VP: As a reference text for many of his contributions, Krahl mentions Marx’s Grundrisse several times. How was this text rediscovered within the student movement, and what was its importance for Krahl and the SDS’ anti-authoritarian fraction? Can we say that the rediscovery of Marx’s Grundrisse had a similar influence on the anti-authoritarians as the rediscovery of the Marx’s 1844 Manuscripts did on the Frankfurt School in the early 1930s?

DC: This is a very good observation. The reading of the Grundrisse made it possible to break with the traditional reception of Marx, as well as the discovery of Marx’s early writings. Apart from the 1844 Manuscripts, we should not forget to mention the The German Ideology, which played a decisive role in the formation of the Critical Theory. The Grundrisse gives you a view of the whole Marx; you don’t have to play young against old Marx any more. In addition to the “Introduction,” which once again draws attention to the material content of the categories as “determinations of existence,” we also studied the “forms which precede capitalist production.” Both readings led to a break with the idea of history as an uni-linear sequence of economic orders.

Last but not least, Marxs reflections on the growing role of science which becomes a productive force were taken from the Grundrisse. Very important in this context was Adorno’s assistant Alfred Schmidt. In his circle a critical, undogmatic reading was cultivated. Marcuse’s existentialist Marx reception was also undertaken in 1967 in his seminar.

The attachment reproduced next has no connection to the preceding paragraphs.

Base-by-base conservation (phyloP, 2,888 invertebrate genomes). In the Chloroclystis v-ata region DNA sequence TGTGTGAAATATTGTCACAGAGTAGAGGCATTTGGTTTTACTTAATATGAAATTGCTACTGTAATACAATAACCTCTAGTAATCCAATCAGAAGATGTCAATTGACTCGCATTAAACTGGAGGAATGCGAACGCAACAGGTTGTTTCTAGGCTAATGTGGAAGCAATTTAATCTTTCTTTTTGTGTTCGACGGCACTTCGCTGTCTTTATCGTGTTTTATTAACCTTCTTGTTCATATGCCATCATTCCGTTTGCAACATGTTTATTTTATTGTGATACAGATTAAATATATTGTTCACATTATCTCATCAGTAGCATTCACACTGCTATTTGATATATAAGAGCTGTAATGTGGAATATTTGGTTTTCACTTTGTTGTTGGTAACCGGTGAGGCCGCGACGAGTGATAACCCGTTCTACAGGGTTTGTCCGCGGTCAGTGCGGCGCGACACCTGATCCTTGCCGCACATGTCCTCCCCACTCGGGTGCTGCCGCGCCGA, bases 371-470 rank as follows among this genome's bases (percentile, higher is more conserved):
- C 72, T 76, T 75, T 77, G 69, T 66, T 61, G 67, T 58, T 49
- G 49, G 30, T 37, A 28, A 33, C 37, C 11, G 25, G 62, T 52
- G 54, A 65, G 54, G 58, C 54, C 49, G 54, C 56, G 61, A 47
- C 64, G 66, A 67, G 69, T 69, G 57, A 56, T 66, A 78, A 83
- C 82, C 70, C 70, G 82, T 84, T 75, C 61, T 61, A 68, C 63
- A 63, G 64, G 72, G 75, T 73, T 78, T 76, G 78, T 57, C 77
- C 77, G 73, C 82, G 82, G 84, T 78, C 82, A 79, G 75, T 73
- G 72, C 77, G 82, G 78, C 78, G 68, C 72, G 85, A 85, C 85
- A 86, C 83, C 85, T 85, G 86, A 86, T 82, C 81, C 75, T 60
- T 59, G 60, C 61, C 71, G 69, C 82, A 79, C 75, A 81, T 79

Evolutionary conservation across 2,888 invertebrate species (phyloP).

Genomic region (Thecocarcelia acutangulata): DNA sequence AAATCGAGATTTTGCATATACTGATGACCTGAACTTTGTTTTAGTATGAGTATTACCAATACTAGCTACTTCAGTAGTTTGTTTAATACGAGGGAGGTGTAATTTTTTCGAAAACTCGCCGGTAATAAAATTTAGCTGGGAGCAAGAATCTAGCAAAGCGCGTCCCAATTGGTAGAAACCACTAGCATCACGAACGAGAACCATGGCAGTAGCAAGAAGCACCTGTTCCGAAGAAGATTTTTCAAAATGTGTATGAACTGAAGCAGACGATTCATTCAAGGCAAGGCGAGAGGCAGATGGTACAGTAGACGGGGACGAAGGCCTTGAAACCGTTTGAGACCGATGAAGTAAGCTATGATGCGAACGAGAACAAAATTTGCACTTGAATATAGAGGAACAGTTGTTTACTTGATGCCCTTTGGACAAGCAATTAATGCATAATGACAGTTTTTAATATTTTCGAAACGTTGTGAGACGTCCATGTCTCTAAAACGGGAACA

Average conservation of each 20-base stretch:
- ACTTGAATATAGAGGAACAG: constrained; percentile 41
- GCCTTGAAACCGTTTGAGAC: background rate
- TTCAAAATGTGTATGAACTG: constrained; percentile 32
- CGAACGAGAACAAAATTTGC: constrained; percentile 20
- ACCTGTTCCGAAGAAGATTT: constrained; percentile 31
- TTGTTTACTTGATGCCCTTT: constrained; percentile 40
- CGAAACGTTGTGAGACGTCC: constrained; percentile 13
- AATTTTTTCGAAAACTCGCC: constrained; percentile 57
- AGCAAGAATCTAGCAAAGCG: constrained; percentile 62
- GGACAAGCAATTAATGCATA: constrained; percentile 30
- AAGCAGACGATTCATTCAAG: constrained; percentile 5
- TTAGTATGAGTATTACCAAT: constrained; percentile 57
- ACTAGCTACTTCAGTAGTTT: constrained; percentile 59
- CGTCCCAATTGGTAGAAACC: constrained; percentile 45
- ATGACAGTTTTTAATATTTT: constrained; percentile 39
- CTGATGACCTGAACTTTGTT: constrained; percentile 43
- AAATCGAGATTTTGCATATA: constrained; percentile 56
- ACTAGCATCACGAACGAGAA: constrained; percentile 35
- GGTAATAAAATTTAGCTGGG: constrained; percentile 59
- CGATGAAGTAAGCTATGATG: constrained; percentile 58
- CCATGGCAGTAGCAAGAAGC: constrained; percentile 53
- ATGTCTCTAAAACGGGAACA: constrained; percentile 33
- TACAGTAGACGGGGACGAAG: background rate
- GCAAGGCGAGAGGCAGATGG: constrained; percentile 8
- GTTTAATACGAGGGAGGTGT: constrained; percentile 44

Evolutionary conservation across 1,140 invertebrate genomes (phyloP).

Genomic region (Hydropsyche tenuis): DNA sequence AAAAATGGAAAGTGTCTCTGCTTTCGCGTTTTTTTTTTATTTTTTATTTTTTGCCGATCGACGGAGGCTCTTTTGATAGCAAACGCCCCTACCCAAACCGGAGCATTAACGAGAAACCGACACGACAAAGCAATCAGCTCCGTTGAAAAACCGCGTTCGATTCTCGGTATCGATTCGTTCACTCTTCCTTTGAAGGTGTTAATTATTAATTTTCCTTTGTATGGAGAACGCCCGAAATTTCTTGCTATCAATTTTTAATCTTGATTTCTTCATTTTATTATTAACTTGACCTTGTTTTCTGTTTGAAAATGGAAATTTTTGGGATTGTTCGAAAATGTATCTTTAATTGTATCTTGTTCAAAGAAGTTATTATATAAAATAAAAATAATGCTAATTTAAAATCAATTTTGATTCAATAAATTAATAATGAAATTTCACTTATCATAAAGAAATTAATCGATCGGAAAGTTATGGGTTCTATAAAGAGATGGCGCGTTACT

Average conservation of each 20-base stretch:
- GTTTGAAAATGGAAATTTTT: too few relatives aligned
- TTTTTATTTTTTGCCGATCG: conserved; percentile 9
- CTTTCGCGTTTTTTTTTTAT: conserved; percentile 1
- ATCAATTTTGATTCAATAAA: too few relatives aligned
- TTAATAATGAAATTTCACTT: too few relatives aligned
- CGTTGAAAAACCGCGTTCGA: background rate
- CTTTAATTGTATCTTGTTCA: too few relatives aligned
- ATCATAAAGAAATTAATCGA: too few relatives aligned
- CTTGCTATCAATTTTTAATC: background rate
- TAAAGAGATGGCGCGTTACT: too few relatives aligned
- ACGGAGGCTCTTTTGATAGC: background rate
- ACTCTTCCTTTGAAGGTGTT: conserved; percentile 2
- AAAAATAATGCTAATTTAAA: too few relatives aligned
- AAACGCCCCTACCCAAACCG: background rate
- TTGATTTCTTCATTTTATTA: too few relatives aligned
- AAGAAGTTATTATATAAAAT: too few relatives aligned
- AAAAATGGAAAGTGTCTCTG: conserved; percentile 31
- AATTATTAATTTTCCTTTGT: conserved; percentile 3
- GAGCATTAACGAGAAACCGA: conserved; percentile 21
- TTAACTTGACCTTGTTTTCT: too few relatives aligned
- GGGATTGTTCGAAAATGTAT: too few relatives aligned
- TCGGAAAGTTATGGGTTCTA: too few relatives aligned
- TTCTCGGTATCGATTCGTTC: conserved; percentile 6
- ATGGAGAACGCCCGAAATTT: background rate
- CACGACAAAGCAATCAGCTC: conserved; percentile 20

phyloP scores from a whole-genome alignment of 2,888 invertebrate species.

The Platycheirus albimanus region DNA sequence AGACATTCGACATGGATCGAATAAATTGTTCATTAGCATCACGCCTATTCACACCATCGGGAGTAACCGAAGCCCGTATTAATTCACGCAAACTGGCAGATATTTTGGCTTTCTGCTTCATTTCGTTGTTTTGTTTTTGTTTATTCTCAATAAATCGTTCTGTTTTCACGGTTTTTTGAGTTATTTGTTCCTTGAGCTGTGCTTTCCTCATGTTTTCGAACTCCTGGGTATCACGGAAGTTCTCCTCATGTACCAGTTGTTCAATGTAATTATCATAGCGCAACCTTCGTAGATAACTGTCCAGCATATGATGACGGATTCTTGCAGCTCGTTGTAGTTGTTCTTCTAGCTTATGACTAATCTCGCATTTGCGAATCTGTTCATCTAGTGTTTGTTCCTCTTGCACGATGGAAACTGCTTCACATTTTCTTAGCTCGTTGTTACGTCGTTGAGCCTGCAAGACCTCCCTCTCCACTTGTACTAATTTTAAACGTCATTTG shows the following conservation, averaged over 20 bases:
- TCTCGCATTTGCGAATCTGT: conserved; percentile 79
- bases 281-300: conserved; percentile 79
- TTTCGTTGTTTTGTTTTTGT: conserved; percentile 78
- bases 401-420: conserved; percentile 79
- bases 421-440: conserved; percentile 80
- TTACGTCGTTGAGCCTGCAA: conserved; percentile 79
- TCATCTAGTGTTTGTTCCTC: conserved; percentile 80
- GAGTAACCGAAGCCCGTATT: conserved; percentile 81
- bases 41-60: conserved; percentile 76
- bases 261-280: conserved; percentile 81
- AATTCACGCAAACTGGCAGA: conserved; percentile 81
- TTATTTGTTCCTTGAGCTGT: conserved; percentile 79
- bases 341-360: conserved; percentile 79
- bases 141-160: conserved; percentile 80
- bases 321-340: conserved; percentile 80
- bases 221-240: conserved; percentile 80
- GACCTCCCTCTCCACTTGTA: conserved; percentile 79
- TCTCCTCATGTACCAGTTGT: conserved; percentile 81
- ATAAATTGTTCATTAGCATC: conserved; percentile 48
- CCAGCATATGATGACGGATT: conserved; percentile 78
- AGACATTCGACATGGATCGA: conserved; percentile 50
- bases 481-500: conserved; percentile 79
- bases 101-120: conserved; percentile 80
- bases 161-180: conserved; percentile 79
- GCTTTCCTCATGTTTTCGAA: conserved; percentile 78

VP: In West Germany, Italian workerism was received within the student movement mainly by groups such as Frankfurt-based Revolutionärer Kampf (Revolutionary Struggle) - the so-called Spontis - which emerged from the anti-authoritarian wing of the student movement. In 1969, after a wave of wildcat strikes, these groups put the factory at the centre of their intervention. At that time, many students went into the factory and there was a lively exchange with similar groups in Italy, such as Lotta Continua and Potere Operaio. What was Krahl’s relationship with these groups influenced by workerism and, more generally, with Italian workerism? Were there any connections to Italy before 1969?

DC: In fact, Italian workerism was received in Frankfurt. Practically, workerism is comparable only to Revolutionary Struggle, who cultivated a corresponding myth to Italian workerism by trying to organize workers at the Opel factory in Rüsselsheim. Joschka Fischer and Dany Cohn-Bendit were the most famous protagonists. The Krahl group rejected this path and saw it as a reduction to the industrial proletariat and its everyday life - an anti-intellectual turn of political activism.